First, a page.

Body Image

Stop Telling Me I’m Not a Real Woman

A “real woman” is anyone who identifies as a woman. This means “real women” can look, act, and feel however they choose to. It is ridiculous, and even offensive, to assume being a certain way makes someone more or less of a woman.

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“Girls try to look sexy. Real women know they are sexy no matter what.” “Girls eat salads. Real women eat whatever they want.” “Girls wear makeup. Real women are confident with their flaws.”

I recently read an article that attempted to give women the freedom to love themselves without reservation. It ended up being more harmful than empowering and is exemplary of the ways the body image movement can go horribly wrong.

First, any article that tries to define a “real woman” is problematic.

A “real woman” is anyone who identifies as a woman. This means “real women” can look, act, and feel however they choose to. It is ridiculous, and even offensive, to assume being a certain way makes someone more or less of a woman. Womanhood cannot be defined, because that inherently places limits on who a woman can be.

These articles are also problematic in assuming all women have the tools to be body positive.

Unsurprisingly, not all women are confident about their appearance. With our culture’s Eurocentric, Photoshop-obsessed beauty standards, women receive the message that we have to live up to an unrealistic ideal in order to be sexy or attractive. Moreover, our culture tells women sexuality is shameful and dirty. Body positivity in our society is not an easy lesson to learn, and it does no good to make women feel ashamed for not always loving themselves.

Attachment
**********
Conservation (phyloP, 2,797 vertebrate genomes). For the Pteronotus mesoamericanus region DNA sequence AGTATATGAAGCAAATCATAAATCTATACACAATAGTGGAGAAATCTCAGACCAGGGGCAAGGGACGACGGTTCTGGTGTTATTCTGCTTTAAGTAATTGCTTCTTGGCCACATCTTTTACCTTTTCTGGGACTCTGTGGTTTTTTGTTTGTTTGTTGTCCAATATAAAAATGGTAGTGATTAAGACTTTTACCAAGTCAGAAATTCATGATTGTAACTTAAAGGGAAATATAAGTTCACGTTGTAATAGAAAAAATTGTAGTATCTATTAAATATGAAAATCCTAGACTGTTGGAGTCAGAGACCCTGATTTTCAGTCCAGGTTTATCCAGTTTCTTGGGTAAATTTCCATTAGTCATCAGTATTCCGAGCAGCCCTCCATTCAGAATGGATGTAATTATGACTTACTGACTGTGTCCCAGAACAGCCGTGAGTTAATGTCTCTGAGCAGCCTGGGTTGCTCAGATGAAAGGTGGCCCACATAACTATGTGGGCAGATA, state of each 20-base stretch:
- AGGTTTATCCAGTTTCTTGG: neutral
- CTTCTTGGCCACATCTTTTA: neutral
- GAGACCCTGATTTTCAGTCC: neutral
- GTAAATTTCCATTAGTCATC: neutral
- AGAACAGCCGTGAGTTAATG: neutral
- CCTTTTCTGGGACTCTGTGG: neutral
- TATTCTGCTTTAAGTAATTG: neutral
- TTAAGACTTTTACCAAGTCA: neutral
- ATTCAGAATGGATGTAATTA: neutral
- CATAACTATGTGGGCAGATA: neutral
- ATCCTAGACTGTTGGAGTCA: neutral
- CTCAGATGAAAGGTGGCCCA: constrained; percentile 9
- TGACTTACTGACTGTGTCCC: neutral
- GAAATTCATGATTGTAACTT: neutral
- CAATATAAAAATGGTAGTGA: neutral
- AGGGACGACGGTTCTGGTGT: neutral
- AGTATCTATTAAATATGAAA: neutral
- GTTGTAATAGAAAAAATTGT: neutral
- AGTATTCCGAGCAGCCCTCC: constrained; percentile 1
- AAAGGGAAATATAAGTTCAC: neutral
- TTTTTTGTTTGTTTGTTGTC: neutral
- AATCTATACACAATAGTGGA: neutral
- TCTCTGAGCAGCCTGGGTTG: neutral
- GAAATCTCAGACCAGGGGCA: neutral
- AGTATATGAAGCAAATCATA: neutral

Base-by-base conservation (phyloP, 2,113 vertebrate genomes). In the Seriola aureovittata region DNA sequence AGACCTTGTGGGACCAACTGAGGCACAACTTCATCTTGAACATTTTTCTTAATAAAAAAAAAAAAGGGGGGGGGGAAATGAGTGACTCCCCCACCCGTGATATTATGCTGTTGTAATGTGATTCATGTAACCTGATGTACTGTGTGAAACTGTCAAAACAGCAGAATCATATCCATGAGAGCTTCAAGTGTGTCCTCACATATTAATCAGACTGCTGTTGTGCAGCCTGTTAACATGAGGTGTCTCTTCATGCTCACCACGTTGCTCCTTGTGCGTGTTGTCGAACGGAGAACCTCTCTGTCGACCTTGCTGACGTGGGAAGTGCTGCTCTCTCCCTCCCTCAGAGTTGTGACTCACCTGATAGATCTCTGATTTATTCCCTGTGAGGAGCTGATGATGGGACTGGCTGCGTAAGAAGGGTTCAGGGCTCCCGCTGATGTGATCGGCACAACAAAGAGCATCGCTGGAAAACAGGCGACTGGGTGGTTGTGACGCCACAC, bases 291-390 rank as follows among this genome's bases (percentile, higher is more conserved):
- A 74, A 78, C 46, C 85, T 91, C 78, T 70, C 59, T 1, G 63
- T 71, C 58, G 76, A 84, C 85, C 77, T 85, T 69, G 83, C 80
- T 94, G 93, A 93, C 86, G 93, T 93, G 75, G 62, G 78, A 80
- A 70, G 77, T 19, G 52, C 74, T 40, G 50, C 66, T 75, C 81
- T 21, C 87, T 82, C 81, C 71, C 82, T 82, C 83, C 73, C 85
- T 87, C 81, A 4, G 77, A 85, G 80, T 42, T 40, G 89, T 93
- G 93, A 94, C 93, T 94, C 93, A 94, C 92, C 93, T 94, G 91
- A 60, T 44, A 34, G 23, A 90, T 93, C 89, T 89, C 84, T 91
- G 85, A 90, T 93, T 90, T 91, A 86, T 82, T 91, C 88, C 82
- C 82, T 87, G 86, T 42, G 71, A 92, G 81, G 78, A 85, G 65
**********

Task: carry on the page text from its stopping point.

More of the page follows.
That being said, body image just isn’t as simple as these “real women” articles make it sound.

By saying “real women eat whatever they want,” the article is essentially saying anyone with an eating disorder is not a real woman, which is rude and offensive. Apart from those with eating disorders, all women face a diet-crazed culture. Weight loss is consistently synonymous with happiness, while “fat” is feared. I am distraught by how our society places guilt on food, but I cannot help but empathize with women who fit in with our fat-shaming society. If a woman cannot eat without shame, it is not her fault, and it certainly does not make her any less of a woman.


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In order to near body positivity, women need to feel ownership over their bodies.

If a woman chooses to wear makeup because it makes her feel good, let her. Women can shave or let their hair grow out. Women can dress up in tight dresses, basketball shorts, or anything in between.

Only the owner of a body is allowed to dictate how much it will fit into society’s beauty standards.

Nothing else, especially an article attempting to empower women, should ever control how women feel about presenting their bodies.

The bottom line is simple. Every woman feels differently about her body, her sexuality, and how closely she follows beauty standards. However, none of these factors make her any more or less of a woman. Articles that generalize the definition of  “real women” completely defy the body image movement by stating women have to be a certain way in order to be “real” or “true.”

The reality is there are no requirements or limits to womanhood.

When discussing body positivity and self-love, always remember the body image movement is trying to reaffirm body ownership. If you’re dictating what makes or breaks the authenticity of womanhood, you are only undermining a woman’s authority over her body.

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